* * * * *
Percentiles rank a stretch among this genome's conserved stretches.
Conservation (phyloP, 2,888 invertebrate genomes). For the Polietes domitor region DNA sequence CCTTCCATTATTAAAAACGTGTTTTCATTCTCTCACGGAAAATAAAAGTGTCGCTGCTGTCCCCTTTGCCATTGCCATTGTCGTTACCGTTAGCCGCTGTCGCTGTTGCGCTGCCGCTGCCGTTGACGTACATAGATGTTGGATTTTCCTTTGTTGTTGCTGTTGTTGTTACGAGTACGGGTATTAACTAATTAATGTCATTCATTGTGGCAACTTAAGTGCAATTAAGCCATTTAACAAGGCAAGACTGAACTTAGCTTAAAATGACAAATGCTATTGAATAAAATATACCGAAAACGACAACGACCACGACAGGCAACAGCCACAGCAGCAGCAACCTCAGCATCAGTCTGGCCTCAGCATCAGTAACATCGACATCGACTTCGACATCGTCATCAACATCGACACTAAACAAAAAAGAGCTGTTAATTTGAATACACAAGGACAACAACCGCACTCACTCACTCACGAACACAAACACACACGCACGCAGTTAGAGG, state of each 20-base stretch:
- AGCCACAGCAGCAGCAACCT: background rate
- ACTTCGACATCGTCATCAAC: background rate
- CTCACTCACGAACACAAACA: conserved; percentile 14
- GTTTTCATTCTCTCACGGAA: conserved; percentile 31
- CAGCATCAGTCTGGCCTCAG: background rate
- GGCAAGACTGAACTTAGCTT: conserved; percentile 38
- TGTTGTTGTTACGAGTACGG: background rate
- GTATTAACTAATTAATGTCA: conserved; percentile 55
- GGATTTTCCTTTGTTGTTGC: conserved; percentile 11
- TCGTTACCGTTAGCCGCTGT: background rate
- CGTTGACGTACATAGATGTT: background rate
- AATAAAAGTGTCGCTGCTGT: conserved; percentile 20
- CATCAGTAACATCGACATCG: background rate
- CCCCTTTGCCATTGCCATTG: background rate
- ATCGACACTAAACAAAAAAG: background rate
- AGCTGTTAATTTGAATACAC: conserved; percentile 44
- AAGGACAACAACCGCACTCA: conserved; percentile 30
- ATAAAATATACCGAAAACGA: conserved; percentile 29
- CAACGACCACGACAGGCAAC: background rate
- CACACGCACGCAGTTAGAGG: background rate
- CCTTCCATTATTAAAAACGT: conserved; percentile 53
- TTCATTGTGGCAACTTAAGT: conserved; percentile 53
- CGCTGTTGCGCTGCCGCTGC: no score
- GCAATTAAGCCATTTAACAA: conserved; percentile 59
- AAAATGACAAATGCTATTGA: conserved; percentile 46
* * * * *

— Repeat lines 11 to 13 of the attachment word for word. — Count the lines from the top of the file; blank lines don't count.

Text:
- GGATTTTCCTTTGTTGTTGC: conserved; percentile 11
- TCGTTACCGTTAGCCGCTGT: background rate
- CGTTGACGTACATAGATGTT: background rate